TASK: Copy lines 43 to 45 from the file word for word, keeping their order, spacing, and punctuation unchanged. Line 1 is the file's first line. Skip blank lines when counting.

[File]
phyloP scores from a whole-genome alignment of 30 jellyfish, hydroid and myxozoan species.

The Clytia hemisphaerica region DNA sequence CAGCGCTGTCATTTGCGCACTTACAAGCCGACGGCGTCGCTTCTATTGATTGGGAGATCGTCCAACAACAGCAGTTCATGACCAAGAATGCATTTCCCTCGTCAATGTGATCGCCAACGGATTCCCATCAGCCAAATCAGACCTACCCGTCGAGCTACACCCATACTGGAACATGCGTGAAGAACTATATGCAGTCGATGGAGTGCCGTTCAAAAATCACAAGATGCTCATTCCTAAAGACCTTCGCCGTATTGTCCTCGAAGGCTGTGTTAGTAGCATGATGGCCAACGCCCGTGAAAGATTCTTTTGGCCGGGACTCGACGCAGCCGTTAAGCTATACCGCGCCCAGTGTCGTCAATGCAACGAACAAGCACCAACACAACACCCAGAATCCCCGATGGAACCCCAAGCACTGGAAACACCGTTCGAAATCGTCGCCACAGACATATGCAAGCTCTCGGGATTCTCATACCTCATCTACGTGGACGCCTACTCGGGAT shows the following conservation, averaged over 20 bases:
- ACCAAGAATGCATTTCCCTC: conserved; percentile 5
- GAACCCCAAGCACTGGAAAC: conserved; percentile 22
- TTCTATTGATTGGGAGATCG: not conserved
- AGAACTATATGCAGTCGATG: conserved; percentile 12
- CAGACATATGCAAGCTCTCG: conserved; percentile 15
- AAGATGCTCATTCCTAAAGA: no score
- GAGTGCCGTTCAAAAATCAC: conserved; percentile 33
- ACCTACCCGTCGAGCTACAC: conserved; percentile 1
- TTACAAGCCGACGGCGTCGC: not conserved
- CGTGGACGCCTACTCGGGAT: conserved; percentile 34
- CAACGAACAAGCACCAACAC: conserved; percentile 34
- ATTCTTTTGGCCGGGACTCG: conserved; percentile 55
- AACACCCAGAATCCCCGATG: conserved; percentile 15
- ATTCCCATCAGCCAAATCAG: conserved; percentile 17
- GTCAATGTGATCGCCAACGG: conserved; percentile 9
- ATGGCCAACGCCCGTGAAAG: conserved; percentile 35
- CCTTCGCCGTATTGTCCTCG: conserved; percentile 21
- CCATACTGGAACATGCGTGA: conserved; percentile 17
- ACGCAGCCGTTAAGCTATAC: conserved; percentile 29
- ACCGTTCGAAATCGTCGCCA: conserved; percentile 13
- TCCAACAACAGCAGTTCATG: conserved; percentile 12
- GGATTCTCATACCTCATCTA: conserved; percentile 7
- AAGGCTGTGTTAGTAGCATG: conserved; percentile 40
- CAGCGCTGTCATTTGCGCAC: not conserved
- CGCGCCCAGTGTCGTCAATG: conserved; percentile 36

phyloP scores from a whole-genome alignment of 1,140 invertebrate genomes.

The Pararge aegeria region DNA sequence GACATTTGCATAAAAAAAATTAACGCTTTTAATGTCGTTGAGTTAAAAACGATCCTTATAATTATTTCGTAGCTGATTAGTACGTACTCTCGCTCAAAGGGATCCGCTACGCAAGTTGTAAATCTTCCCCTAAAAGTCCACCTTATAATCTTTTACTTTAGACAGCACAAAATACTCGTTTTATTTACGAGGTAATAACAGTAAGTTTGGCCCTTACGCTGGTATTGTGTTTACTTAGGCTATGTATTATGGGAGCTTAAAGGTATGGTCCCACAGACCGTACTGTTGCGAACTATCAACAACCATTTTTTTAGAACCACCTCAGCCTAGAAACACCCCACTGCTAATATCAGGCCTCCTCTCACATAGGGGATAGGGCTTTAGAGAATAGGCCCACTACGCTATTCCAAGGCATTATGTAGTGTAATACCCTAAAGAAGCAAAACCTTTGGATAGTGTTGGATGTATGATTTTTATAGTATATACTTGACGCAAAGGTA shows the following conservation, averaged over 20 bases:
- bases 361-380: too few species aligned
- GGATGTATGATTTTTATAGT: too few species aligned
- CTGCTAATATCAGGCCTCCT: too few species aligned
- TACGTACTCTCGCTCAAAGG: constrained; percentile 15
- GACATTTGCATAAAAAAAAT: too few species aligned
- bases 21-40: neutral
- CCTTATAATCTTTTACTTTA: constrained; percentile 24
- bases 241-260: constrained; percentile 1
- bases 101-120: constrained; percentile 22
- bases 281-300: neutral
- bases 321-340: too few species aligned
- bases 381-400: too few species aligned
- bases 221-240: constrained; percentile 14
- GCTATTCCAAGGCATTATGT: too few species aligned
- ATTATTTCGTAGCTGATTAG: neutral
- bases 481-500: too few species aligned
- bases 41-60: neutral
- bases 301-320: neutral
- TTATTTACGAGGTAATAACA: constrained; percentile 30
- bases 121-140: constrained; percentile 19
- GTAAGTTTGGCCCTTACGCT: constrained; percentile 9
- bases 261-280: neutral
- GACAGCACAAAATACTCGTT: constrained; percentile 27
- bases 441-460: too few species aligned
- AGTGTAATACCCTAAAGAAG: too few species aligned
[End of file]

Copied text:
- GCTATTCCAAGGCATTATGT: too few species aligned
- ATTATTTCGTAGCTGATTAG: neutral
- bases 481-500: too few species aligned